The ice cream of your youth was of indiscriminate variety—a carton pulled from a supermarket freezer belching frosty smoke, a cone you reached up on tippy-toe to retrieve from the man in the white truck with the bells. Didn’t matter which. It was ice cream.
Later you discovered exotic flavors sold in flashy pints, and didn’t blink at shelling out what amounted to $16 a gallon. You devoured swirly organic varieties that sat like mounds of cake frosting in small-batch silver tins, or gorged on vaguely Italian-sounding derivatives that you ate at sidewalk cafes and made you feel all Continental.
It didn’t matter. It was ice cream.
Philadelphia may not be its birthplace (legend gives that honor to somewhere in the Persian Empire circa 400 B.C.), but an argument can be made—and should—that ice cream was perfected here. By the late 19th century, Abbott’s, Breyers and Bassetts were the city’s true dairy queens, churning out creamy butterfat-laden fare until those premium pints elbowed in during the 1970s. Abbott’s closed; Breyers was sold, moved, changed. Bassetts remains with us, its signature navy blue cartons with the floating white-and-yellow script still a reassuring talisman.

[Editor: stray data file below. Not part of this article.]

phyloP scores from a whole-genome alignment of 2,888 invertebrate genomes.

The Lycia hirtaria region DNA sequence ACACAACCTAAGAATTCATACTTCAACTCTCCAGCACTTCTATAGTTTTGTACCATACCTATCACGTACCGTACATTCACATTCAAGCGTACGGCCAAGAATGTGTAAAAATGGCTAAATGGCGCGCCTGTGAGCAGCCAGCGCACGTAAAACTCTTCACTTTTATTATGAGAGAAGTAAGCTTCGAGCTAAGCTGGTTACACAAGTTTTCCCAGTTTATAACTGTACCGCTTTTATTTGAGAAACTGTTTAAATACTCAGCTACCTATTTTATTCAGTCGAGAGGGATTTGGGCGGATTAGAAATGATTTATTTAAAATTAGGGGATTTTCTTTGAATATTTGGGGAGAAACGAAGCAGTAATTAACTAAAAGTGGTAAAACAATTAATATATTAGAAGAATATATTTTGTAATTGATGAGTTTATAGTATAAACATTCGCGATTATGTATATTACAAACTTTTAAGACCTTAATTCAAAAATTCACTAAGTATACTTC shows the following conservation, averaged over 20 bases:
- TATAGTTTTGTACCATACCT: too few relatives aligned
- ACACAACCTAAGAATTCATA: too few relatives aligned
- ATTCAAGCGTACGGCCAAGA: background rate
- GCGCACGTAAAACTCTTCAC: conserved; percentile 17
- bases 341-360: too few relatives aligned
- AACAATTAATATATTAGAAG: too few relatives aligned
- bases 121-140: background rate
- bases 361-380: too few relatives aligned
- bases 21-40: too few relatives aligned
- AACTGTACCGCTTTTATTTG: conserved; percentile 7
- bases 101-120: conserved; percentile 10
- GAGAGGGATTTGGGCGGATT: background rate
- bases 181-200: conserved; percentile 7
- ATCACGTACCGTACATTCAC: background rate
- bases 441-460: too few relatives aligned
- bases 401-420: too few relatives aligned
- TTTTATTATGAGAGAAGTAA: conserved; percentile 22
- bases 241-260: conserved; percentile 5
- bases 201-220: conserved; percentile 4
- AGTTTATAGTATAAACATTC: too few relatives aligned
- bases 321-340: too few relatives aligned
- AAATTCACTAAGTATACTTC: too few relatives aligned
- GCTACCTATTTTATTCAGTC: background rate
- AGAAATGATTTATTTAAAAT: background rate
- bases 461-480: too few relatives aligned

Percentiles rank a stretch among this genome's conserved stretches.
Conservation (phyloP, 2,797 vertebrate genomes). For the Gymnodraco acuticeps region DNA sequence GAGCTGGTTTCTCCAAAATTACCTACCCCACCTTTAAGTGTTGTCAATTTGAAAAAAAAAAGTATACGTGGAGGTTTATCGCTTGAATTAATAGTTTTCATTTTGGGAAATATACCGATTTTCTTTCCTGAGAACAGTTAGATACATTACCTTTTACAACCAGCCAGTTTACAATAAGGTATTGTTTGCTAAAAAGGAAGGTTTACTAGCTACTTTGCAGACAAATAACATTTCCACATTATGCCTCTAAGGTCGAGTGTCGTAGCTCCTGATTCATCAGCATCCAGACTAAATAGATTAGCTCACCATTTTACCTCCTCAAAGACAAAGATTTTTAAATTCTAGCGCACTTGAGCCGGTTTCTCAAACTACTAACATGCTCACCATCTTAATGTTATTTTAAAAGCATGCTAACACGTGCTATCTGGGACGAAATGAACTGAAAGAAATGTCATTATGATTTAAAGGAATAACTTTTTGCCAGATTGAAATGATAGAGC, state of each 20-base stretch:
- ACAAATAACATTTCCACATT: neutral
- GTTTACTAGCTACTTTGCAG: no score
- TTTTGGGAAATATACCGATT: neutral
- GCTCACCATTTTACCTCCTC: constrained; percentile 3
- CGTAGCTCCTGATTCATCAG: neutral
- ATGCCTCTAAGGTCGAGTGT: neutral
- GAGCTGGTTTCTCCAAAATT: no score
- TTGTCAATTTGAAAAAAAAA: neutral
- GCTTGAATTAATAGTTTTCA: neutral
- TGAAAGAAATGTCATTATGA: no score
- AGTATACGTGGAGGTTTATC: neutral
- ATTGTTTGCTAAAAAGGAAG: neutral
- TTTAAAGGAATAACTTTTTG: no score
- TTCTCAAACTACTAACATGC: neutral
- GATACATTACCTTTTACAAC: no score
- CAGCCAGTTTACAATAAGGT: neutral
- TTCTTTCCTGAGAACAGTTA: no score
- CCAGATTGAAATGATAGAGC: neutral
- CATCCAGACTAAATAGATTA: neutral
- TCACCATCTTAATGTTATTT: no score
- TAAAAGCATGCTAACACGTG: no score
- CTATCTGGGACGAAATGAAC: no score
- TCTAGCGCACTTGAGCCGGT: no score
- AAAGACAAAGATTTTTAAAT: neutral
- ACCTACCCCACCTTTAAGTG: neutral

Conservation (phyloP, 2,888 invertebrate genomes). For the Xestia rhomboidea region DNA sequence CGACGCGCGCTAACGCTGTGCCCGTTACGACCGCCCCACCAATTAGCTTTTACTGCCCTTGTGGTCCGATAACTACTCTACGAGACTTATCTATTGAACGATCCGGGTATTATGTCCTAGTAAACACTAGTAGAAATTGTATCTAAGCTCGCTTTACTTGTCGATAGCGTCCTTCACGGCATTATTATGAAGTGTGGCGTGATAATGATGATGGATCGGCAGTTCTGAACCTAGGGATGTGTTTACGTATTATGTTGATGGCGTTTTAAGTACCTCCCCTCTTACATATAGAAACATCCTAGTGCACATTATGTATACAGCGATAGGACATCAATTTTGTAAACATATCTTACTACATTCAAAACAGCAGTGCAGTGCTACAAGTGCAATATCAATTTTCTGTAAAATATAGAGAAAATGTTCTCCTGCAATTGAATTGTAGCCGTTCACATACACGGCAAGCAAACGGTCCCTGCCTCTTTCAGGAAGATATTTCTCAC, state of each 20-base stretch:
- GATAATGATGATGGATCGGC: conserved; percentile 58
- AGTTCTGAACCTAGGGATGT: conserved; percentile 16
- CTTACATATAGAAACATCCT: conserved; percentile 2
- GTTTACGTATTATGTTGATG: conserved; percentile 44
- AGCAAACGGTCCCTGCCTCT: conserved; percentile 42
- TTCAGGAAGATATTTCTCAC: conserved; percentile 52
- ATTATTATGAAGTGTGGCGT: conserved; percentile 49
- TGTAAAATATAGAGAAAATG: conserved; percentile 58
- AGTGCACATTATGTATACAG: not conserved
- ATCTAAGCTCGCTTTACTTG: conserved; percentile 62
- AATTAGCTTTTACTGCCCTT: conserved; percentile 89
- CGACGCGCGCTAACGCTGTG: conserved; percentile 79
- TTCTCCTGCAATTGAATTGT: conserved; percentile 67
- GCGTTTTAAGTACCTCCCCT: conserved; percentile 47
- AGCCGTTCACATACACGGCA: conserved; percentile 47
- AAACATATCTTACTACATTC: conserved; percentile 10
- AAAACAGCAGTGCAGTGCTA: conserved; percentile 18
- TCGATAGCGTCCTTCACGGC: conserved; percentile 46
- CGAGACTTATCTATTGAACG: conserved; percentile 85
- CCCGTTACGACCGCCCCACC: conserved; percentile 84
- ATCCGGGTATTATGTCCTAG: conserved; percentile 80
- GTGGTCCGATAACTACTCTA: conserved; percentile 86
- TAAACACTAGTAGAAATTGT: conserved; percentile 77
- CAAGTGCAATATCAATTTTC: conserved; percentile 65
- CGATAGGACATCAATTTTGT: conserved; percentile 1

Water ice is tart and lovely. But Philadelphia is a city of ice cream. Quixotic renditions are sold in fancy restaurants and parlours (note the “u”), atop desserts with names that sound like the titles of romance novels. The staples are still plopped into sugar cones and plastic bowls, then glooped with syrups and candies.
Which to choose? It doesn’t matter. It’s ice cream.